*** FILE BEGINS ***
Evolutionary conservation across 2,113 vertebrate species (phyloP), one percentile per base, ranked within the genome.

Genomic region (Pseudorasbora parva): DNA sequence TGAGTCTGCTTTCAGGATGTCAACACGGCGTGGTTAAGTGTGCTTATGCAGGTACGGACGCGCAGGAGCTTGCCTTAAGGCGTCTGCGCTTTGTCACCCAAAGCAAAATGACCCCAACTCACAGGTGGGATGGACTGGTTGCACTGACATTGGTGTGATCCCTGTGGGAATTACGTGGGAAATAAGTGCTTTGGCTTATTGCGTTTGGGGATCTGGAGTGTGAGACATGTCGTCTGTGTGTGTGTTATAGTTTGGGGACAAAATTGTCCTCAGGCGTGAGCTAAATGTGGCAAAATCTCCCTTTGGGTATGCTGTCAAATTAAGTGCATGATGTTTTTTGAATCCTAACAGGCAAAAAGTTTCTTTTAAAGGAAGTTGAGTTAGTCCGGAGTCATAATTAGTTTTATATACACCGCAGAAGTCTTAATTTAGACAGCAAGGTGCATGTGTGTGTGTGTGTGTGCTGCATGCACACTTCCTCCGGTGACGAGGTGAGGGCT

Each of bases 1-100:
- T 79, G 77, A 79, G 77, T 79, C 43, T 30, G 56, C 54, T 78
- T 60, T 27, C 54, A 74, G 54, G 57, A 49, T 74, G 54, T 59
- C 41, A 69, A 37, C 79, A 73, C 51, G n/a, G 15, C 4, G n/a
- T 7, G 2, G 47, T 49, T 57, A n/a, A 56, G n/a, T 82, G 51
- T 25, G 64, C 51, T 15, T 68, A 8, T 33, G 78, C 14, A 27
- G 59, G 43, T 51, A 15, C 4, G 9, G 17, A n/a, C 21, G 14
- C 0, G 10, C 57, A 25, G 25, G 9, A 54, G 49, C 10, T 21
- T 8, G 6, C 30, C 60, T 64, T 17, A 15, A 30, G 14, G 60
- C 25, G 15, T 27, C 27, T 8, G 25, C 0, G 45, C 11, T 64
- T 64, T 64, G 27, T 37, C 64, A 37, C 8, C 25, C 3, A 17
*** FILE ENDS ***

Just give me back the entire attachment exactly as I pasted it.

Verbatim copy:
Evolutionary conservation across 2,113 vertebrate species (phyloP), one percentile per base, ranked within the genome.

Genomic region (Pseudorasbora parva): DNA sequence TGAGTCTGCTTTCAGGATGTCAACACGGCGTGGTTAAGTGTGCTTATGCAGGTACGGACGCGCAGGAGCTTGCCTTAAGGCGTCTGCGCTTTGTCACCCAAAGCAAAATGACCCCAACTCACAGGTGGGATGGACTGGTTGCACTGACATTGGTGTGATCCCTGTGGGAATTACGTGGGAAATAAGTGCTTTGGCTTATTGCGTTTGGGGATCTGGAGTGTGAGACATGTCGTCTGTGTGTGTGTTATAGTTTGGGGACAAAATTGTCCTCAGGCGTGAGCTAAATGTGGCAAAATCTCCCTTTGGGTATGCTGTCAAATTAAGTGCATGATGTTTTTTGAATCCTAACAGGCAAAAAGTTTCTTTTAAAGGAAGTTGAGTTAGTCCGGAGTCATAATTAGTTTTATATACACCGCAGAAGTCTTAATTTAGACAGCAAGGTGCATGTGTGTGTGTGTGTGTGCTGCATGCACACTTCCTCCGGTGACGAGGTGAGGGCT

Each of bases 1-100:
- T 79, G 77, A 79, G 77, T 79, C 43, T 30, G 56, C 54, T 78
- T 60, T 27, C 54, A 74, G 54, G 57, A 49, T 74, G 54, T 59
- C 41, A 69, A 37, C 79, A 73, C 51, G n/a, G 15, C 4, G n/a
- T 7, G 2, G 47, T 49, T 57, A n/a, A 56, G n/a, T 82, G 51
- T 25, G 64, C 51, T 15, T 68, A 8, T 33, G 78, C 14, A 27
- G 59, G 43, T 51, A 15, C 4, G 9, G 17, A n/a, C 21, G 14
- C 0, G 10, C 57, A 25, G 25, G 9, A 54, G 49, C 10, T 21
- T 8, G 6, C 30, C 60, T 64, T 17, A 15, A 30, G 14, G 60
- C 25, G 15, T 27, C 27, T 8, G 25, C 0, G 45, C 11, T 64
- T 64, T 64, G 27, T 37, C 64, A 37, C 8, C 25, C 3, A 17